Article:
Climate debt news
UK-funded wind farms violate indigenous rights
As campaigners focusing on climate justice, we tend to think wind energy is a good thing. And so it can be – but not when it robs indigenous people of their land.
Last year, the World Development Movement’s climate campaigner Kirsty Wright went to the southern Mexican state of Oaxaca, and met indigenous activist Bettina Cruz Velazquez. Bettina told Kirsty how wind farms run by multinational corporations are being built without the consent of the indigenous people who own the land.
In October, Bettina and others were attacked and received death threats during a protest against one of the wind farms. Amnesty is concerned that the death of a man in unclear circumstances during the protest is being used to ‘unfairly prosecute protestors and to deter future protests,’ and it is asking people to write to the Mexican authorities expressing their concern.
Incredibly, one of the other wind farms in the area, also being opposed by local people, is being part financed from the UK’s overseas aid budget. It produces enough electricity to power 160,000 homes. So at the very least, it must be providing energy for the people of Oaxaca, seven per cent of whom have no access to electricity, right? Wrong. All the electricity produced by the La Mata and La Ventosa wind park is being sold at a discounted rate to Walmart.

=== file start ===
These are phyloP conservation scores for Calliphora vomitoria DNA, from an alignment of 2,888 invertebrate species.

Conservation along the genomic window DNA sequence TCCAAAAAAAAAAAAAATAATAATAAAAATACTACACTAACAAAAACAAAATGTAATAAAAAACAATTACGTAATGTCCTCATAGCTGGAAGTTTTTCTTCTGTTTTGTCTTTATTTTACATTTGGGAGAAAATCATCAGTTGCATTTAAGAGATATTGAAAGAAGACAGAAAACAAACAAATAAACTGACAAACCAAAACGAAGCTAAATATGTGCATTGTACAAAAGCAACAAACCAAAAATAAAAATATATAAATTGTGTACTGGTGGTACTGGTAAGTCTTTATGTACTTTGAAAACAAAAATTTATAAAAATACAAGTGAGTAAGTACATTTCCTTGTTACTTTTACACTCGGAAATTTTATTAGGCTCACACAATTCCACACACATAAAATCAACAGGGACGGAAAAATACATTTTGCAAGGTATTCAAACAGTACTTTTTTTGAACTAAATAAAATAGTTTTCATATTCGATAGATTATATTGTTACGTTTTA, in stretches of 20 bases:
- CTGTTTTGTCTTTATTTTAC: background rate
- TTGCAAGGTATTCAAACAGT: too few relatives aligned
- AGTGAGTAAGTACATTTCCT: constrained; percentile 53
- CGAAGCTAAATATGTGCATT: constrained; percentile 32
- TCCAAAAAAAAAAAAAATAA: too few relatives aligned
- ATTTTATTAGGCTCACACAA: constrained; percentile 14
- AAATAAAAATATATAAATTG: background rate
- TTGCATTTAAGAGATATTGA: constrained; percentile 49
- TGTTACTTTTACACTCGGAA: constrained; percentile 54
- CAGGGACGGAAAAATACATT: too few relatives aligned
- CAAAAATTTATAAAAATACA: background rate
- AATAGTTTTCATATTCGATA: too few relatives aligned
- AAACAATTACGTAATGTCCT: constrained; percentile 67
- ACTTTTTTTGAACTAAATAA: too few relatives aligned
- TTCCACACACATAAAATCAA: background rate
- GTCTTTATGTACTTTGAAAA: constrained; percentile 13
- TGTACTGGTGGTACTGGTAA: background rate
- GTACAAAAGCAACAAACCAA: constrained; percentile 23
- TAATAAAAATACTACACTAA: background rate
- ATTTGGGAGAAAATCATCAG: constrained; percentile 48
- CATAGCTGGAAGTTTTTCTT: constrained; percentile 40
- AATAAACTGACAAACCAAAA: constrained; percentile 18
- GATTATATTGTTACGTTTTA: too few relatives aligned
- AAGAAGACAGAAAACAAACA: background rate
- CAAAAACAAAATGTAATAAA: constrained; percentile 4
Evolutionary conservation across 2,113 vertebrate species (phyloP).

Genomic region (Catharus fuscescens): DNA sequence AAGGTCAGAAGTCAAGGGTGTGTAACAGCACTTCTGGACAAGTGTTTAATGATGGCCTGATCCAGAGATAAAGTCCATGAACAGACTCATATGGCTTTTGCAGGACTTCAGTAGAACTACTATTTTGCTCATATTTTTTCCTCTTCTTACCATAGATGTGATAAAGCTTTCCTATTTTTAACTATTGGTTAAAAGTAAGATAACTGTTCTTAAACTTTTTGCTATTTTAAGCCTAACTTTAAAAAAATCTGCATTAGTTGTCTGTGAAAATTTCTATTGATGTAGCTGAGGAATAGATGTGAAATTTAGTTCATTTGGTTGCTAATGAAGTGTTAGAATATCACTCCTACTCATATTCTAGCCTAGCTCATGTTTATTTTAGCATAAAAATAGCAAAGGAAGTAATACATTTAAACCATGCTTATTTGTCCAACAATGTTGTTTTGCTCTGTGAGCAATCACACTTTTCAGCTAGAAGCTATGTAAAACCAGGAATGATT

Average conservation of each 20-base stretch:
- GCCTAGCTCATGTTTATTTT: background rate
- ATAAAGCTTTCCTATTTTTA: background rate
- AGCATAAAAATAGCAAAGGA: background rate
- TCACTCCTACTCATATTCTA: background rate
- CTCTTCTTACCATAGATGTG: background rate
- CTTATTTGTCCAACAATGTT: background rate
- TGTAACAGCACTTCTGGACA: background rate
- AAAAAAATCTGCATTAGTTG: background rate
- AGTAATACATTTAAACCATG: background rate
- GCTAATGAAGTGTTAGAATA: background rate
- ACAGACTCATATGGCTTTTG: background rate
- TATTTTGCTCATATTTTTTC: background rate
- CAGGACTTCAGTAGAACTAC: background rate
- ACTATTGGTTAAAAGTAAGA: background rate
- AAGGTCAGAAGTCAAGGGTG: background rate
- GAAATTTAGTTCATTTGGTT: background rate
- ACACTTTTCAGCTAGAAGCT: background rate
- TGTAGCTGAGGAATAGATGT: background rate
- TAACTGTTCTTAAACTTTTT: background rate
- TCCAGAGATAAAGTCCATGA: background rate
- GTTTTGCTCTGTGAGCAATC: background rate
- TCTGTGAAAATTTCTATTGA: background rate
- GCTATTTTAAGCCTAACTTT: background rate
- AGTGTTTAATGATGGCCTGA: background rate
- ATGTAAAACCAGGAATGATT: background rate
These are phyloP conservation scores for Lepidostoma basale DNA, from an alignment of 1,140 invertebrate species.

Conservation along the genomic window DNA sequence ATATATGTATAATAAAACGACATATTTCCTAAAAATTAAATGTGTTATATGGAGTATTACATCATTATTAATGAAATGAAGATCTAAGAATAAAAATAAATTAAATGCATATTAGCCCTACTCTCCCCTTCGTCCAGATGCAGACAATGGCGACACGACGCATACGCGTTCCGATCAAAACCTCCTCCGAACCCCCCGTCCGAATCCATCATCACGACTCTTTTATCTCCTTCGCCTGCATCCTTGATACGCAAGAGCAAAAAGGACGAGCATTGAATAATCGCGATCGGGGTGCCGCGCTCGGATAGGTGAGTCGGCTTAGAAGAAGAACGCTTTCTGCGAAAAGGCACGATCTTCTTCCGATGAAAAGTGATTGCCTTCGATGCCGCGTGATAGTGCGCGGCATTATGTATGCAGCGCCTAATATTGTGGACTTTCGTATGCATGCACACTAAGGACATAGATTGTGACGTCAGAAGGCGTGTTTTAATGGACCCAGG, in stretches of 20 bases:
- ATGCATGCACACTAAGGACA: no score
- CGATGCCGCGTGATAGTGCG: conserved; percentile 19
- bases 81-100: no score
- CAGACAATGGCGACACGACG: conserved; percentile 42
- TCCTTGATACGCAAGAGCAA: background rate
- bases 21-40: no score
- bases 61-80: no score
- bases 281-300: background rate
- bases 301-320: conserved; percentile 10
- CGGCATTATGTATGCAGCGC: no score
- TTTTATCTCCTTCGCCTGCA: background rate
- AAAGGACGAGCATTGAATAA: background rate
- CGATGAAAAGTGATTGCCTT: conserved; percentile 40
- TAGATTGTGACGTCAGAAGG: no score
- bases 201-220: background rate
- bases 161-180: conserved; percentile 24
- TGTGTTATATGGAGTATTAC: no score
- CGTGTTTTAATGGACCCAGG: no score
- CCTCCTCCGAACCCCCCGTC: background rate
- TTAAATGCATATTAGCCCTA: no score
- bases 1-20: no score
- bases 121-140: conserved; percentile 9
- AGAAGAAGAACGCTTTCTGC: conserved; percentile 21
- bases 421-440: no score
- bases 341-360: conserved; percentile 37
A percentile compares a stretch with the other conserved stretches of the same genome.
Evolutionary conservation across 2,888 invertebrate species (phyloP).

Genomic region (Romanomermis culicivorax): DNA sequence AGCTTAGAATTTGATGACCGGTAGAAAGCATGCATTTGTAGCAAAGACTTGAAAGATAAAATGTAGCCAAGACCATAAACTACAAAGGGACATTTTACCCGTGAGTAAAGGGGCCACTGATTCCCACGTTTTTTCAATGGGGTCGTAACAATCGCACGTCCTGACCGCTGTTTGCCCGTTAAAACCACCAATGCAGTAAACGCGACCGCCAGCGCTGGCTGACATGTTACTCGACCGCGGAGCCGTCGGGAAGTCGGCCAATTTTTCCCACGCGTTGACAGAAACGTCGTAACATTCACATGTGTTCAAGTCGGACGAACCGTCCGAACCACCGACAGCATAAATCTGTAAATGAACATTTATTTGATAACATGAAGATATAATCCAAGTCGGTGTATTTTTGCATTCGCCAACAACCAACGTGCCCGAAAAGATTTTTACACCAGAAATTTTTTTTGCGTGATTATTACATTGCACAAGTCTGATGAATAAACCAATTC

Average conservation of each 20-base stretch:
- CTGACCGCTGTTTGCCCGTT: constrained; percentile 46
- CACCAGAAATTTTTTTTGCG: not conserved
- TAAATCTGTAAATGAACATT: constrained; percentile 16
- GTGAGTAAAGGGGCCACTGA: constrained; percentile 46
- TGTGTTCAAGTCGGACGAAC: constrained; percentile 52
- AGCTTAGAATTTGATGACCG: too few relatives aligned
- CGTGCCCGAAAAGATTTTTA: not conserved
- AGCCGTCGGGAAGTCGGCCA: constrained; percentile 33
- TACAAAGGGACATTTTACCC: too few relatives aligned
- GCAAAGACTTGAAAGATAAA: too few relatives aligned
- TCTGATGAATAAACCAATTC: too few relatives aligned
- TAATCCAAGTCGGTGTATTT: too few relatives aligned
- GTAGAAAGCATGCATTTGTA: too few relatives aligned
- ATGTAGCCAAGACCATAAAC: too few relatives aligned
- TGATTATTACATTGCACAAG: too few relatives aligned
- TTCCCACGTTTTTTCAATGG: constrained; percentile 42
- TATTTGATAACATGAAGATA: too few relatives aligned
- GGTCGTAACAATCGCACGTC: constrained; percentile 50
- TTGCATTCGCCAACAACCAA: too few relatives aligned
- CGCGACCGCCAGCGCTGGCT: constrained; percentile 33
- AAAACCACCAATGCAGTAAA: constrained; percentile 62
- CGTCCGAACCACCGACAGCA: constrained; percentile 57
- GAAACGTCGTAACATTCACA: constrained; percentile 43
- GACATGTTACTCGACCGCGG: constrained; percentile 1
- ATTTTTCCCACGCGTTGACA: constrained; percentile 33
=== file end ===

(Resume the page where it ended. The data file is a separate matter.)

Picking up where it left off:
Yes, UK aid money is being used to produce electricity for a US multinational, which also owns the Asda supermarket chain in the UK. Our report ‘Power to the people?’, launched today details how this is happening. The UK government has given £385 million from its overseas aid budget to the World Bank’s Clean Technology Fund, which is supposed to help developing countries in their transition to renewable energy. Yet fossil fuel energy production is growing faster in Mexico than wind power – so it’s questionable whether this project actually reduces Mexico’s emissions.
Kirsty Wright, who visited Bettina in Oaxaca last year, is now at the UN climate talks in Durban, lobbying hard alongside hundreds of campaigners from around the world for a fair deal. A new ‘Green Climate Fund’ is to be discussed at Durban, and under current proposals it will have a ‘dedicated private sector arm’ – which means it would be likely to finance more disastrous projects like La Mata and La Ventosa wind farm which do nothing to address the energy access needs of local people. The World Development Movement and its allies are trying to make sure the new fund instead supports people in developing countries in their efforts to combat climate change.
Miriam is media officer at WDM, and works to generate as much coverage as possible for our campaigns.